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Oil-rich Algeria invites India companies for $10-bn gas pipeline project

New Delhi, Aug 22 (Calcutta Tube) Oil-rich Algeria, the second largest country in Africa, has invited Indian companies to participate in a $10-billion project to build an ambitious trans-Saharan gas pipeline originating from Nigeria via neigbouring Niger.

‘We need more foreign partners outside Europe for this 4,000-km-long project,’ Algerian Ambassador to India Echarif Mohammed-Hacene said, referring to the pipeline, which aims to provide some European companies some alternatives to Russia gas.

‘We hope Indian companies will show interest – not only for capital formation, but also to build the capacity itself,’ Mohammed-Hacene told IANS in an interview, underscoring how much Algiers is favourably disposed to participation by India Inc.

The ambassador said Algeria, one of the largest producers and exporters of natural gas in the world, has had some good experiences with the state-run Indian Oil Corp that has a $3-billion pact with his country’s own public sector company Sonatrach.

The two state-owned firms had successfully bid for major hydrocarbon blocks in Libya.

Some of the world’s biggest companies have evinced interest in the project, he said referring to Russia’s Gazprom , Italy’s ENI, France’s Total and Anglo-Dutch Royal Dutch Shell.

Nigeria, which claims the world’s seventh largest gas reserves with about 183 trillion cubic feet, is willing to set aside 13-15 trillion cubic feet for the project. Algeria’s own pipeline system extends under the Mediterranean Sea to Spain and Italy.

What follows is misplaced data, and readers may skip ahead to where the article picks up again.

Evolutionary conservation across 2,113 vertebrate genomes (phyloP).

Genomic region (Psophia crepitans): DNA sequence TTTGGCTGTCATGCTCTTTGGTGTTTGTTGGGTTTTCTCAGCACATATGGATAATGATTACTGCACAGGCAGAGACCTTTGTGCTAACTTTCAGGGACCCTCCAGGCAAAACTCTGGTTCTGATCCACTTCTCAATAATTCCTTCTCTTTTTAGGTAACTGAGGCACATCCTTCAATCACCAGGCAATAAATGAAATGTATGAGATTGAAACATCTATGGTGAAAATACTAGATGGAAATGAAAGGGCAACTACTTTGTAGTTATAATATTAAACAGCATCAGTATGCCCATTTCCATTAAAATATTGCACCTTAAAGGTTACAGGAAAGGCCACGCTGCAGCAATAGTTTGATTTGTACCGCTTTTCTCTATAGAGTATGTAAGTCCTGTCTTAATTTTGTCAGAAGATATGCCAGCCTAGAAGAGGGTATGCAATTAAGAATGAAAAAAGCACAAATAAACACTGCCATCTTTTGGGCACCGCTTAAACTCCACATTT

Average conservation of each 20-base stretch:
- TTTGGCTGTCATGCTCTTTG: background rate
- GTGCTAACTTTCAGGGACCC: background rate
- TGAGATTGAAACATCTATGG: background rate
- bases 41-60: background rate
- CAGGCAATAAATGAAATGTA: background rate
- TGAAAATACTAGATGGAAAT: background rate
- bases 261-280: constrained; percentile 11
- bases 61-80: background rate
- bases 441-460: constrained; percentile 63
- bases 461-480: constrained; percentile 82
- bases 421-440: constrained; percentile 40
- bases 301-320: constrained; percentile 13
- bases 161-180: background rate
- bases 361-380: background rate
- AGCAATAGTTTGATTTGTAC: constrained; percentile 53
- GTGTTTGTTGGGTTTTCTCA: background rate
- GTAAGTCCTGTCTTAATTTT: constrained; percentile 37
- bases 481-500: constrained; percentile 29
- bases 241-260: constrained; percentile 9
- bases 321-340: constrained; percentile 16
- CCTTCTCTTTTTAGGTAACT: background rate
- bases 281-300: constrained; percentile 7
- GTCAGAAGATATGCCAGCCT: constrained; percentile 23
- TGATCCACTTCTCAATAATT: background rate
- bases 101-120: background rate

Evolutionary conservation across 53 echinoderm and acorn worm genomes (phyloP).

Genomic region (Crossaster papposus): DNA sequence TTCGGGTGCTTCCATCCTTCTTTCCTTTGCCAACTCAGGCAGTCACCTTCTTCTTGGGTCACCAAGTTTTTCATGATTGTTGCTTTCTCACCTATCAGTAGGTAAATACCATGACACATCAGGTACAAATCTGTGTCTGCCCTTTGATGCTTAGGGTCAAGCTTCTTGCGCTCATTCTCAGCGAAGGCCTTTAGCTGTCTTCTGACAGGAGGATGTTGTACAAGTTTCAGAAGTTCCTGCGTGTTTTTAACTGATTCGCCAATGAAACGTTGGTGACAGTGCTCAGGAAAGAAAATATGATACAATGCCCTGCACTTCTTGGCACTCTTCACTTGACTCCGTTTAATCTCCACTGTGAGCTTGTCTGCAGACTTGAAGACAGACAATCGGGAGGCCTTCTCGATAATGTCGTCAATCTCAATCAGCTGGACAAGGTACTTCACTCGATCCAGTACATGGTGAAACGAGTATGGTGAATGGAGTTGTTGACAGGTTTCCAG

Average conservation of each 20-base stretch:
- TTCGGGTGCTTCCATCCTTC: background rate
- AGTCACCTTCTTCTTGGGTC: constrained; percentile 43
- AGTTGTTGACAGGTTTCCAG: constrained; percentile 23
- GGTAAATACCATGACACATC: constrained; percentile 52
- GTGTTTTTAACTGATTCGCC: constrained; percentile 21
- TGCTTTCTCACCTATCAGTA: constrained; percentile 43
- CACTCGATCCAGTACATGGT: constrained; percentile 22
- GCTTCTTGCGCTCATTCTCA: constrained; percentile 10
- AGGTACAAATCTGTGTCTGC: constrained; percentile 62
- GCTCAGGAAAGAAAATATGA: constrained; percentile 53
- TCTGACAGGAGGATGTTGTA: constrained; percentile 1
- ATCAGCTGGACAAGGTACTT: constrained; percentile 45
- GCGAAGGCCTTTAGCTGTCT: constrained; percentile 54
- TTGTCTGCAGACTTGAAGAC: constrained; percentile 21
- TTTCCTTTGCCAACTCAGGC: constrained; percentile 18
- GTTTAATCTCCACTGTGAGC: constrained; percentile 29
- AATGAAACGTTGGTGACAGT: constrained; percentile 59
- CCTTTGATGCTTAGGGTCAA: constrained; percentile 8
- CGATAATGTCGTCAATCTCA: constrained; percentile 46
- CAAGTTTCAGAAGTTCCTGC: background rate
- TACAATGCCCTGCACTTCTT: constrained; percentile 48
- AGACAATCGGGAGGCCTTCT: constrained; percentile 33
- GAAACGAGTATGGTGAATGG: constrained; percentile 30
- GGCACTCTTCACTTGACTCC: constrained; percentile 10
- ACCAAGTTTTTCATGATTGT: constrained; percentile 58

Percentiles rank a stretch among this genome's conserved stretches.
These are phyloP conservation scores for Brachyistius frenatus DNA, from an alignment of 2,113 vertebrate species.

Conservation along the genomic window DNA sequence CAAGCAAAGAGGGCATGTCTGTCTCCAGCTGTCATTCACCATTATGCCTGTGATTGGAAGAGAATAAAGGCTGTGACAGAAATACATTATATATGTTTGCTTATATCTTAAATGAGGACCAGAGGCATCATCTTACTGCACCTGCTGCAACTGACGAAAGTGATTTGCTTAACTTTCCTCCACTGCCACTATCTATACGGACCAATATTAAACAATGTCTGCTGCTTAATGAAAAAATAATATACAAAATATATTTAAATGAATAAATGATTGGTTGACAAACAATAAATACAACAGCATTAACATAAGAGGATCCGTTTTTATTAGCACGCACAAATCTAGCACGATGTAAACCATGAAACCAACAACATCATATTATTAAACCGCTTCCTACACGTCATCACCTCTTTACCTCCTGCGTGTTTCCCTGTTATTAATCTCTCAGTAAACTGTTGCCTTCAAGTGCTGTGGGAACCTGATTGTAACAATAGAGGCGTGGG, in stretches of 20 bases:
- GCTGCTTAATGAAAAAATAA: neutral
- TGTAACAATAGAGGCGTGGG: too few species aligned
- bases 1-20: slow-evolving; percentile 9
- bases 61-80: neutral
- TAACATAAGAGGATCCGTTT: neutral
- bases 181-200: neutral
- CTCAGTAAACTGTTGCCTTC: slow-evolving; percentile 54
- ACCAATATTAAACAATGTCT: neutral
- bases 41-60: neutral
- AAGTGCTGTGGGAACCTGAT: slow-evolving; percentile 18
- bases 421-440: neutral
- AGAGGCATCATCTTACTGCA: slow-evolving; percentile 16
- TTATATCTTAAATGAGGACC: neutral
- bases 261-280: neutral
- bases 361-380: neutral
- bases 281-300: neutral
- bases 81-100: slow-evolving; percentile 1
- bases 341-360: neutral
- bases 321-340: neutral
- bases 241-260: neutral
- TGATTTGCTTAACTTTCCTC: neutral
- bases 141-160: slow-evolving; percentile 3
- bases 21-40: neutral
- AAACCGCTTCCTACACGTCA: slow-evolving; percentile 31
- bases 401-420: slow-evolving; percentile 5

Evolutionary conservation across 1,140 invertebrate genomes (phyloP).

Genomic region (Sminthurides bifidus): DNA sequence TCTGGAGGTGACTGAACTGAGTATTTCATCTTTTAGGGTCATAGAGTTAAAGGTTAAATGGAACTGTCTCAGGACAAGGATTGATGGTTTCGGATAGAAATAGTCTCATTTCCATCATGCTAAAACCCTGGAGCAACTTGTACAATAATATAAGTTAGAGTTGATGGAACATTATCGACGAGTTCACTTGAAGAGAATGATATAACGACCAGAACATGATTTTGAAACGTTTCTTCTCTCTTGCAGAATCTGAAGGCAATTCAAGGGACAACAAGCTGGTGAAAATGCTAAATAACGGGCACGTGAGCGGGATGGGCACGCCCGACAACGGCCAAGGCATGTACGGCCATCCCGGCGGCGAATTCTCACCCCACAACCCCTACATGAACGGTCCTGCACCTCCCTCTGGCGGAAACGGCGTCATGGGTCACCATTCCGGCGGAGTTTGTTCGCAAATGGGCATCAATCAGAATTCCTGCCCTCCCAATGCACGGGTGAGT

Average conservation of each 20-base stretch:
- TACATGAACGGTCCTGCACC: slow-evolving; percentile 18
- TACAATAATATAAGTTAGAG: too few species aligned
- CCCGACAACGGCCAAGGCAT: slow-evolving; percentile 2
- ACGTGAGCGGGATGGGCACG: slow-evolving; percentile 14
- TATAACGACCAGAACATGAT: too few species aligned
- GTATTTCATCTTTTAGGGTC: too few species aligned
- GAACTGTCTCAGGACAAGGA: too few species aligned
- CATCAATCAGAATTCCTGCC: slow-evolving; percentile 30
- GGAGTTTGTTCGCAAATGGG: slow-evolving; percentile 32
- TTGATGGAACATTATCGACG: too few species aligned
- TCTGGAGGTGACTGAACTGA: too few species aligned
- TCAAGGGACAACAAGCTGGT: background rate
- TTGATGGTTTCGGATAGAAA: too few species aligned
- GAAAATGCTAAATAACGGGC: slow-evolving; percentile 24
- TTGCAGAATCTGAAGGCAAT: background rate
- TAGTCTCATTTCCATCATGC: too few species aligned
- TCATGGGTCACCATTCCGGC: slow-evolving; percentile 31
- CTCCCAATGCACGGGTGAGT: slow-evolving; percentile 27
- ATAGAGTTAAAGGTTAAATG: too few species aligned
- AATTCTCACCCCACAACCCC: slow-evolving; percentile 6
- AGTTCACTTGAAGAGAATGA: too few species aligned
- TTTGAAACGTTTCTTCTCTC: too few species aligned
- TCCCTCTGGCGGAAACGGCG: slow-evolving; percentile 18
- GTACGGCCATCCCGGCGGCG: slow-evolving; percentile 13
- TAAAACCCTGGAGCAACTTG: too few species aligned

The ambassador said the reason why his country seeks new partners is simple: Europe is too close for their liking. ‘Spain is only 180 km from our coast. The level of European pressure on our economy is so strong it weakens us. We want new partners.’

He said his vision was to see two-way trade between India and Algeria more than double over the next three years from $2 billion to $5 billion and for that it was crucial to explore areas that stretch beyond energy and other traditional sectors.

‘India is our very good partner because the level of political confidence between us is very high. We’ve seen it in the past many examples where we needed foreign assistance. Where Europe refused us, India accepted. So, it is a matter of confidence.’

(Lakshmi Krishnakumar can be contacted at lakshmi.k@ians.in)

–Indo-Asian News Servide

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